# Let $p$ an odd prime, $s$ the smallest integer quadratic non residue modulo $p$. Prove that $p > 2s^2-s$ if $-1$ is quadratic residue modulo $p$.

I'm suffering with a number theory question.

Let $$p$$ an odd prime, $$s$$ the smallest integer quadratic non-residue modulo $$p$$. Suppose $$p > 5$$ and $$-1$$ is a quadratic residue modulo $$p$$; then

$$p > 2s^2-s$$.

I already proved that for any $$p$$ odd $$p > s^2-s$$. (proof sketch: Let $$q$$ be the smallest positive integer such that $$sq > p$$ , and $$r= sq-p$$. Since $$p$$ is prime, $$1. Using Legendre symbols I could find that $$q$$ is a quadratic non-residue, so $$q \ge s$$ and then $$p > s^2-s$$).

Following the extra information, using Euler's criterion, $$p = 4n+1$$. Unfortunately I have no clue how to use this piece of information.

• printing just primes 1 mod 4 when the smallest nonresidue increases: 5 2 2 s^2 - s: 6 \\ 17 3 2 s^2 - s: 15 \\ 73 5 2 s^2 - s: 45 \\ 241 7 2 s^2 - s: 91 \\ 1009 11 2 s^2 - s: 231 \\ 2689 13 2 s^2 - s: 325 \\ 8089 17 2 s^2 - s: 561 \\ 33049 19 2 s^2 - s: 703 \\ 53881 23 2 s^2 - s: 1035 \\ 87481 29 2 s^2 - s: 1653 \\ Jan 29, 2019 at 1:15
• It come from BROCHERO, F., MOREIRA, C.G., SALDANHA, N., TENGAN, E. – Teoria dos números – um passeio pelo mundo inteiro com primos e outros números familiares, Projeto Euclides, IMPA, 2010, chapter 2, section 2.2. In this section we should learn second degree congruences, gauss lemma, law of quadratic reciprocity e legendre/jacobi symbols. Jan 29, 2019 at 10:11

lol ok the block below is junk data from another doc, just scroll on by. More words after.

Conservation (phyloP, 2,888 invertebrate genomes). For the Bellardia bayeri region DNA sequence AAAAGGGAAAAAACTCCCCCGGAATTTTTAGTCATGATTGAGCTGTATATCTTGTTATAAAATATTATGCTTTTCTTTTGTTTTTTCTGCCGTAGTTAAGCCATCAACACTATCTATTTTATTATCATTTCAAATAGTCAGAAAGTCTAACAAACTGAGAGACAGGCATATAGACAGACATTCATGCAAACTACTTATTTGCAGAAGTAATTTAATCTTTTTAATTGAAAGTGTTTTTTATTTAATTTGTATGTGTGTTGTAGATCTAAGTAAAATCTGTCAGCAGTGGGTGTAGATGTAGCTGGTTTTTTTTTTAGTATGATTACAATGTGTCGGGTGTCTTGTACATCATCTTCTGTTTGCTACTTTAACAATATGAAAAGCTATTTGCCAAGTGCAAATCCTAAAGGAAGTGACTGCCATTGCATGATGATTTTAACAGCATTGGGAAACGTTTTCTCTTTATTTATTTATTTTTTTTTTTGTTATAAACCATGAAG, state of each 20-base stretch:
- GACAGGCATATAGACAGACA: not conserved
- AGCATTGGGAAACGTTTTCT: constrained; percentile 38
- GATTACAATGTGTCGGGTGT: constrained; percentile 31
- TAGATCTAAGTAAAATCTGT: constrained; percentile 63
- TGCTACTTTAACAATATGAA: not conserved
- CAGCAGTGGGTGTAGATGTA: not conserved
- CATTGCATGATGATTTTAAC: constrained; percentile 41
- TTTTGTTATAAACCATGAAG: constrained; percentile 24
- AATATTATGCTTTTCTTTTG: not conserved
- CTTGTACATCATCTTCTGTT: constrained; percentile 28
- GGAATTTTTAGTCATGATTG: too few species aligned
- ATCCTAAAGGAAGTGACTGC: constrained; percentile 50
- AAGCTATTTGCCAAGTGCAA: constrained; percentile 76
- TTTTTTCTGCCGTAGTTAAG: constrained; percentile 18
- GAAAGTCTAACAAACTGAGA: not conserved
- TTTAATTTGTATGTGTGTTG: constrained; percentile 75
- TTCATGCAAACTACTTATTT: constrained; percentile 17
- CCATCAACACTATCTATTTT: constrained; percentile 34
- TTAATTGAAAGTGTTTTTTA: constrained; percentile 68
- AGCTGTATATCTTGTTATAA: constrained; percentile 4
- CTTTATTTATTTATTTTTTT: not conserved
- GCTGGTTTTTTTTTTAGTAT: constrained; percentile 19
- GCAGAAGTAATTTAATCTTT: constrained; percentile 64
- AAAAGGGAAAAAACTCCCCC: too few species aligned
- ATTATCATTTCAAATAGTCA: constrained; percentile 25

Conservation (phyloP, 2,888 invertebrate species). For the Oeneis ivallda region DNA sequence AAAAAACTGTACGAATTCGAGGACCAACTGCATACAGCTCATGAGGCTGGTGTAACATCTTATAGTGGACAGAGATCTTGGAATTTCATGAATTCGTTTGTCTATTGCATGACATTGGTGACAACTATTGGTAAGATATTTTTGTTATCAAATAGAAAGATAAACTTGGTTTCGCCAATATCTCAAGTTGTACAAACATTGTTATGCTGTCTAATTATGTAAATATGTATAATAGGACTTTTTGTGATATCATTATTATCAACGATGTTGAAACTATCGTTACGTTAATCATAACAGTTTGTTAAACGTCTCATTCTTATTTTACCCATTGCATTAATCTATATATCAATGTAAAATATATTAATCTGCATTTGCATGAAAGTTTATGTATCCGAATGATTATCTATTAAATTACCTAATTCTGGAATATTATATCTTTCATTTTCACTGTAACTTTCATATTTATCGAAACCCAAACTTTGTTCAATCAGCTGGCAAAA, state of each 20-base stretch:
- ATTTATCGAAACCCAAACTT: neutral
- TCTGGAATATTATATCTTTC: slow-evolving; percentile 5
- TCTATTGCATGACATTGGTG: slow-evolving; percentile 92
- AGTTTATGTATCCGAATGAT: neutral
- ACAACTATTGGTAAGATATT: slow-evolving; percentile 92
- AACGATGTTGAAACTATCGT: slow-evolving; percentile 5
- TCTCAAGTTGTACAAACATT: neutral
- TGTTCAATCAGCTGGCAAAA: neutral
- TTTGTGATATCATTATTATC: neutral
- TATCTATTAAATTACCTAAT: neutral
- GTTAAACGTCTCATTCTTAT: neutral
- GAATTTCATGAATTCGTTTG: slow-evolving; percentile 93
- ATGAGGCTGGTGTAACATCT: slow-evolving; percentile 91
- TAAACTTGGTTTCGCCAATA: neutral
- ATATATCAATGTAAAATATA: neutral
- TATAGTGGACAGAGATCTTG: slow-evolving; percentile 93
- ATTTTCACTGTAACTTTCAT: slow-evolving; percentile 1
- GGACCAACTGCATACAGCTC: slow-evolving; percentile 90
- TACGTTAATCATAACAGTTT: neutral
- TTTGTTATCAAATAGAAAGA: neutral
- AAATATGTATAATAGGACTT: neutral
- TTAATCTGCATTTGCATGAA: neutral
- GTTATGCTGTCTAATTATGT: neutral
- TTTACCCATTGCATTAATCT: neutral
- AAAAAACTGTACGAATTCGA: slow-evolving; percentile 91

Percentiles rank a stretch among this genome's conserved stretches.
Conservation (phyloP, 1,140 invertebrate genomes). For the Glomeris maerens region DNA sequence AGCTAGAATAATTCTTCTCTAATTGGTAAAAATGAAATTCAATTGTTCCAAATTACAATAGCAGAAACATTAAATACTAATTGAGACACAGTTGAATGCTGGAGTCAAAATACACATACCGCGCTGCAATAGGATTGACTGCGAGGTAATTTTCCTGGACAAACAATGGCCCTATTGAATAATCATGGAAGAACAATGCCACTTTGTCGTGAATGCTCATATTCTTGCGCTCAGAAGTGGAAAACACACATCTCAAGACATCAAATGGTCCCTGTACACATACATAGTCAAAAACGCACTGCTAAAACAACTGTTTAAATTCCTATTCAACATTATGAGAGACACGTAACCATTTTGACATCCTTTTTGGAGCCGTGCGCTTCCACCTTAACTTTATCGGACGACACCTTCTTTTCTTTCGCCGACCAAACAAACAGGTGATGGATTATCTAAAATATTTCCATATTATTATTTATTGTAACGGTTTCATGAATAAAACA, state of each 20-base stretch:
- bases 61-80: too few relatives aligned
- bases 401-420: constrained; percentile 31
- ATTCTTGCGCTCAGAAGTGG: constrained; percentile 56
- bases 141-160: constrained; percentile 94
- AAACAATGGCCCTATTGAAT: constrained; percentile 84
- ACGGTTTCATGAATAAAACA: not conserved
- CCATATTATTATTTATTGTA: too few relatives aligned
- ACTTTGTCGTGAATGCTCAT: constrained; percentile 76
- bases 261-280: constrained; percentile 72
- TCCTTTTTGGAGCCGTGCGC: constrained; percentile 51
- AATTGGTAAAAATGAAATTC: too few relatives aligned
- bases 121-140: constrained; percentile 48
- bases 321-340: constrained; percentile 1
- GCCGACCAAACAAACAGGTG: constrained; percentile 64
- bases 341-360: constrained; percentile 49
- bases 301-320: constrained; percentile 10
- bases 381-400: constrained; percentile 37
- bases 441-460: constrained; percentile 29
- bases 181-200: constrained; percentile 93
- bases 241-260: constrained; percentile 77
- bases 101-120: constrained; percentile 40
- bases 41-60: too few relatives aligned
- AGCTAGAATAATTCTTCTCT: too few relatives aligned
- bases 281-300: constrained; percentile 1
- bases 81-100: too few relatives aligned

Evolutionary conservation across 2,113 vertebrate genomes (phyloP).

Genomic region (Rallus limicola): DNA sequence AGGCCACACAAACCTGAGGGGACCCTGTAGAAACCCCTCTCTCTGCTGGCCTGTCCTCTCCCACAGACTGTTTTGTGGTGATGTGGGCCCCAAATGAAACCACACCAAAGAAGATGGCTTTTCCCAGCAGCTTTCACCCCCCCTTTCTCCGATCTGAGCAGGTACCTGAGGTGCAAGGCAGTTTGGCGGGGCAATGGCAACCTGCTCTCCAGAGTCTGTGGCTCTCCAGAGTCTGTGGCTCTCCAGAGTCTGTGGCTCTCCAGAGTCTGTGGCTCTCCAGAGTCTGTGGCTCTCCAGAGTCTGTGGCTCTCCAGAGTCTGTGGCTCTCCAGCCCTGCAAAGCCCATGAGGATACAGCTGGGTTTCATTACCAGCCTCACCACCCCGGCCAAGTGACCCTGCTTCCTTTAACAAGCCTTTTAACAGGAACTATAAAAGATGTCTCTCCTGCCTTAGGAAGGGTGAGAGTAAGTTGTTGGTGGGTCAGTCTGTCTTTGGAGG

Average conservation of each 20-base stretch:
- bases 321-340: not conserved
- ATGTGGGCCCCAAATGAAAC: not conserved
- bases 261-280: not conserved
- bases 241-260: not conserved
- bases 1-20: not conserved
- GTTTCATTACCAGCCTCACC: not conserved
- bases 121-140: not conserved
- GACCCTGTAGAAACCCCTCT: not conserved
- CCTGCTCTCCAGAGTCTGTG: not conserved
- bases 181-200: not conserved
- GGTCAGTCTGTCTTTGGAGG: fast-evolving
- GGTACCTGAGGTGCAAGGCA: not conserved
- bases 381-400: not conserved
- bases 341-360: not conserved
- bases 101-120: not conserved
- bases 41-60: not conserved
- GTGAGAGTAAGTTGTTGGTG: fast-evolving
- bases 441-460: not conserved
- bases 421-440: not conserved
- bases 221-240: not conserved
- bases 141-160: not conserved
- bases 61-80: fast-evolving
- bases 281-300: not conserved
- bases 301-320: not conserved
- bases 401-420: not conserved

The problem asks to prove that

$$p \gt 2s^2 - s \tag{1}\label{eq1}$$

where $$p$$ is a prime $$\gt 5$$, $$-1$$ is a quadratic residue and $$s$$ is the smallest non-quadratic residue.

Consider the case where $$2$$ is not a quadratic residue. Thus, $$s = 2$$ so $$2s^2 - s = 6$$, giving that all primes $$p \gt 5$$ satisfy \eqref{eq1}.

Next, consider $$2$$ is a quadratic residue, so $$s \ge 3$$. Also, since $$-1$$ is also a quadratic residue, this means that so is any $$0 \lt n \lt s$$ times $$p - 1$$ as it's the product of $$2$$ quadratic residues. As such, apart from $$p$$ itself, all integers from $$p - (s - 1)$$ to $$p + (s - 1)$$, inclusive, are quadratic residues. This forms a contiguous range of $$2s - 1$$. Including $$p + s$$, this forms a range of $$2s$$. Similar to what the question suggests, this means there exists an integer $$q$$ such that $$2qs$$ is within this range. Note that $$2qs = p$$ can't be true. Also, if $$2qs = p + s$$, then $$s\left(2q - 1\right) = p$$, which can't be the case. As such, we get that

$$p - s \lt 2qs \lt p + s \tag{2}\label{eq2}$$

Since all of the values in this range, apart from $$p$$, are quadratic residues, then so is $$2qs$$. Since $$2$$ is a quadratic residue, but $$s$$ is not, then $$q$$ can't be as well. Thus, $$q \ge s$$. Using this in the right-hand part of \eqref{eq2}, we get

$$p + s \gt 2qs \ge 2s^2 \Rightarrow p \gt 2s^2 - s \tag{3}\label{eq3}$$

As such, \eqref{eq1} is also true in this case.

• I think that the interval in the phrase: "As such, apart from $p$ itself, all integers from $p−s−1$ to $p+s−1$, inclusive, are quadratic residues" is wrong. I think u meant $p-(s-1)$ instead of $p-s-1$. Jan 20, 2020 at 18:19
• @RafaelDeiga You're correct. Thanks for spotting the typo & pointing it out to me. I've now fixed it. Jan 20, 2020 at 18:24